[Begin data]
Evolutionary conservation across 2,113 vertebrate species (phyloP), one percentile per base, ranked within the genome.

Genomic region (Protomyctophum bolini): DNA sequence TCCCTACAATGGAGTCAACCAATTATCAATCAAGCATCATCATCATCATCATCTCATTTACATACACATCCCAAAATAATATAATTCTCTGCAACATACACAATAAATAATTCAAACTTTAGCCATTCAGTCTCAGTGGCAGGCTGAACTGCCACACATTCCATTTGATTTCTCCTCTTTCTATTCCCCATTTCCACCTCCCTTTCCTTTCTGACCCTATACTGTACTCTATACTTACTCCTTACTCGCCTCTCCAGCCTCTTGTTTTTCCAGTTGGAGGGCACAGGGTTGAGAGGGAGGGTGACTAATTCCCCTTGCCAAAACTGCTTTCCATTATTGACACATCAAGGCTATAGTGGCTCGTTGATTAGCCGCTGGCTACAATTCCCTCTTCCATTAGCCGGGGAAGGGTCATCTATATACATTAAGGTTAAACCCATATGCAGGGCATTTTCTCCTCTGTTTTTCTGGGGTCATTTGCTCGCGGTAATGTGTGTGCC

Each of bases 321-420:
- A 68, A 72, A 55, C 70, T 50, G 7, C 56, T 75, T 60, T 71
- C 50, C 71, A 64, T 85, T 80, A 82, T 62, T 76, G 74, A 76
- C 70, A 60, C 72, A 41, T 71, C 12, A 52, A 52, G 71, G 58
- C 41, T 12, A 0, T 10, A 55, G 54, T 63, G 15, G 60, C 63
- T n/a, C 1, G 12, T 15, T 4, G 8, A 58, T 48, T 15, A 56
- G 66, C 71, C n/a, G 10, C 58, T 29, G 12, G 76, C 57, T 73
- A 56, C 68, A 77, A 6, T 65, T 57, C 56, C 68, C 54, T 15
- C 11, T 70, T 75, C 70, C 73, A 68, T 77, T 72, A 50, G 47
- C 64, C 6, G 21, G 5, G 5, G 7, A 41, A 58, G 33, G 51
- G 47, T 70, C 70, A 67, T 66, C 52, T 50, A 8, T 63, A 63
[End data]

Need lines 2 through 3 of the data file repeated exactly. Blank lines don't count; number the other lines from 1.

Genomic region (Protomyctophum bolini): DNA sequence TCCCTACAATGGAGTCAACCAATTATCAATCAAGCATCATCATCATCATCATCTCATTTACATACACATCCCAAAATAATATAATTCTCTGCAACATACACAATAAATAATTCAAACTTTAGCCATTCAGTCTCAGTGGCAGGCTGAACTGCCACACATTCCATTTGATTTCTCCTCTTTCTATTCCCCATTTCCACCTCCCTTTCCTTTCTGACCCTATACTGTACTCTATACTTACTCCTTACTCGCCTCTCCAGCCTCTTGTTTTTCCAGTTGGAGGGCACAGGGTTGAGAGGGAGGGTGACTAATTCCCCTTGCCAAAACTGCTTTCCATTATTGACACATCAAGGCTATAGTGGCTCGTTGATTAGCCGCTGGCTACAATTCCCTCTTCCATTAGCCGGGGAAGGGTCATCTATATACATTAAGGTTAAACCCATATGCAGGGCATTTTCTCCTCTGTTTTTCTGGGGTCATTTGCTCGCGGTAATGTGTGTGCC

Each of bases 321-420: